Off we were for the longest and most challenging day of the whole trip at 7.40am. Still, the last to leave the hut! The day was a bit of an up and down with some serious ascents and descents.
Our first milestone was Fenetre de Durand (2,797m). A true wuthering hight with bellowing winds, followed by a long descent into the next valley. Then a long traverse at nearly consistent altitude, before a punishing ascent to Cabane Champillion.
The last stretch uphill starts just as you start feeling you might have just done about enough walking for the day, and it does so with a serious incline.
Arriving at the Champillion hut feels amazing. The hut is relatively modern, with hot water showers. It is also worth noting that it is in Italy. The Swiss-Italian border runs through Fenetre de Durand. So unlike me don’t forget to take some Euros (if the Euro still exists by the time you set out). Huts only accept cash.
Day 3: Champillion (2,465m) – St. Rhemy (1,619m)
Walking time: 6hrs; Ascent/ descent: 350/ 1,150m
Day three starts with some more of yesterday’s medicine. Up and up a zig-zagging path to Col Champillion (2,708m). After that though the rest of the day is mainly downhill all the way to St. Rhemy, including a lovely stroll through some woodland just before the village.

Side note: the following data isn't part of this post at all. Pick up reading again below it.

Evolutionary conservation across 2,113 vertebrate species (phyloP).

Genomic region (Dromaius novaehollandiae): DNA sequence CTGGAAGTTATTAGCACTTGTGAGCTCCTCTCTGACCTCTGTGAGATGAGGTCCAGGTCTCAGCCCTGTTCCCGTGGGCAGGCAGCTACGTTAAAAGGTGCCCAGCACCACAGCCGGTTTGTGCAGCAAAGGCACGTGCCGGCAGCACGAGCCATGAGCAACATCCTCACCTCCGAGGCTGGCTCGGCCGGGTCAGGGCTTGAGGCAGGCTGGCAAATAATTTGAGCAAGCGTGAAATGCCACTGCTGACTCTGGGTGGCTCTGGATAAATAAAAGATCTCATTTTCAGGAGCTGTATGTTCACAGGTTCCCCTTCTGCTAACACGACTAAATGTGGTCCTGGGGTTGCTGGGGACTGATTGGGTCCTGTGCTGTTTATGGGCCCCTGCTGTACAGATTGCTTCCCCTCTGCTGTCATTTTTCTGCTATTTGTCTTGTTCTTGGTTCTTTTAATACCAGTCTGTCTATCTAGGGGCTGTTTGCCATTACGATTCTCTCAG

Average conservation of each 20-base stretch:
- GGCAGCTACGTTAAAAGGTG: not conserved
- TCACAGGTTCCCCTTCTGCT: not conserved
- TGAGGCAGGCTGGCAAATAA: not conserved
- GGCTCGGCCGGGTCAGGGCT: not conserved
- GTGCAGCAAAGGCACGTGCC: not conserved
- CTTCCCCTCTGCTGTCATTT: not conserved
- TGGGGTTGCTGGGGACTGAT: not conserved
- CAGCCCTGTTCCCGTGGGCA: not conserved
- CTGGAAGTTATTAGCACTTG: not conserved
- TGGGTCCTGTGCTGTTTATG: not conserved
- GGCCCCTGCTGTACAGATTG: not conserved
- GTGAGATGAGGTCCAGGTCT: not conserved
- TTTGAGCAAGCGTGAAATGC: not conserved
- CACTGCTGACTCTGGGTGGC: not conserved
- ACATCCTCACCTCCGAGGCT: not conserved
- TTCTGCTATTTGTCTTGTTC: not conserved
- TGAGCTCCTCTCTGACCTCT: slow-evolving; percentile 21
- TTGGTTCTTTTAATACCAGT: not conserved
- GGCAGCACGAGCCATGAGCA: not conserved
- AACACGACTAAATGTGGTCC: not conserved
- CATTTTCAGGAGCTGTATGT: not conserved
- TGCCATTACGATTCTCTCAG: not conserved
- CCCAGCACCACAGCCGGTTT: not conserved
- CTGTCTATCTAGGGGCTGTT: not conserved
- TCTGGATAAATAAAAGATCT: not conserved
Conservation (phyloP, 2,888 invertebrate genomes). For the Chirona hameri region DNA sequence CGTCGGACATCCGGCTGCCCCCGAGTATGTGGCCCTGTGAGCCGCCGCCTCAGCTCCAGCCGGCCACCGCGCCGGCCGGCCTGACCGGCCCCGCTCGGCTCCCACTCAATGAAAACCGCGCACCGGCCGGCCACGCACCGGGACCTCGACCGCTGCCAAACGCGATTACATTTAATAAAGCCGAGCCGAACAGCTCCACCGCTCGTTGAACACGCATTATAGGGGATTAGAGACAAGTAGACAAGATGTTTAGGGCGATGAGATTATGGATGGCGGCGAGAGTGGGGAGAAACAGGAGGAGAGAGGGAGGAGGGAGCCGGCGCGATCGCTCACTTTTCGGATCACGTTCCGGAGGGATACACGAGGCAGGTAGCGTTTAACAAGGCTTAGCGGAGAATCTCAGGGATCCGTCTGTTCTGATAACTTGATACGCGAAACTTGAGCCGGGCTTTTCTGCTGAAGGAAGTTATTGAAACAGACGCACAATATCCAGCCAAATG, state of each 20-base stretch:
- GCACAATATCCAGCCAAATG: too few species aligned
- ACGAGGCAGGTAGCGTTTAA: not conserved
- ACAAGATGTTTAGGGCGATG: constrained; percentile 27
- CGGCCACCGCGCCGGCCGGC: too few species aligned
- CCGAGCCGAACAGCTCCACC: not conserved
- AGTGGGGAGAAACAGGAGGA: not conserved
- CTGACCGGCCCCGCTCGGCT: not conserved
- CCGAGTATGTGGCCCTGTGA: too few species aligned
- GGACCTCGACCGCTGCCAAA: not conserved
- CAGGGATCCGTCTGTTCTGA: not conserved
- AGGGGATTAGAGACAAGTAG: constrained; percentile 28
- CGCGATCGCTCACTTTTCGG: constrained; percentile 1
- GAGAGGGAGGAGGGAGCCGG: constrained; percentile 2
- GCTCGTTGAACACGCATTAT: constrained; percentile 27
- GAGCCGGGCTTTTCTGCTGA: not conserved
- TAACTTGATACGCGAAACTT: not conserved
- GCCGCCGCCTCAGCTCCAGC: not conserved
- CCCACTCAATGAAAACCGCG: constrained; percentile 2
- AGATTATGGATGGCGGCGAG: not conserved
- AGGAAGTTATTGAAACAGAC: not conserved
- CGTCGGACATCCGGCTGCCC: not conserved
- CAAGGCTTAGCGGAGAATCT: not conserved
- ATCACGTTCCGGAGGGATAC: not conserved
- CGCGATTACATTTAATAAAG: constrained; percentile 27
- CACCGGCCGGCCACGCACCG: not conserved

St. Rhemy is a nice village with old stone houses and a couple of restaurants. We spent the night in the nearby St. Rhemy en Bosses at the Vieille Cloche B&B , which was like an oasis of luxury with whole appartements, double beds, hot showers and a breakfast spread for kings.
Day 4: St. Rhemy (1,619m) – Bourg St. Pierre (1,632m)
Walking time: 7hrs 45mins; Ascent/ descent: 850/ 850m
Most of the stretch between St. Rhemy and Bourg St. Pierre follows the road to the St. Berrnard Pass. There are short stretches that lead directly next to the road, but most of the path is further away not loosing sight of the road and heading in the same direction.
The first part up to the pass is very pleasant, the second part (more than a half of the day’s walking time) is a never-ending drag. When you finally arrive in Bourg St. Pierre you might be slightly disappointed by the lack of anything other than tacky souvenirs. However you’ll get a good view of the Grand Combins and a nice coffee at the St. Bernard Pass, which takes you back into Switzerland.
We spent the night at the Hotel du Cret motel, which was a little bit run down. On the other hand the motel served giant truck drivers dinners, including a meat feast for two, which definitely made the day for the boys.
Day 5: Bourg St. Pierre (1,632m) – Cabane Brunet (2,103m)
Walking time: 7hrs 15mins; Ascent/ descent: 900/ 400m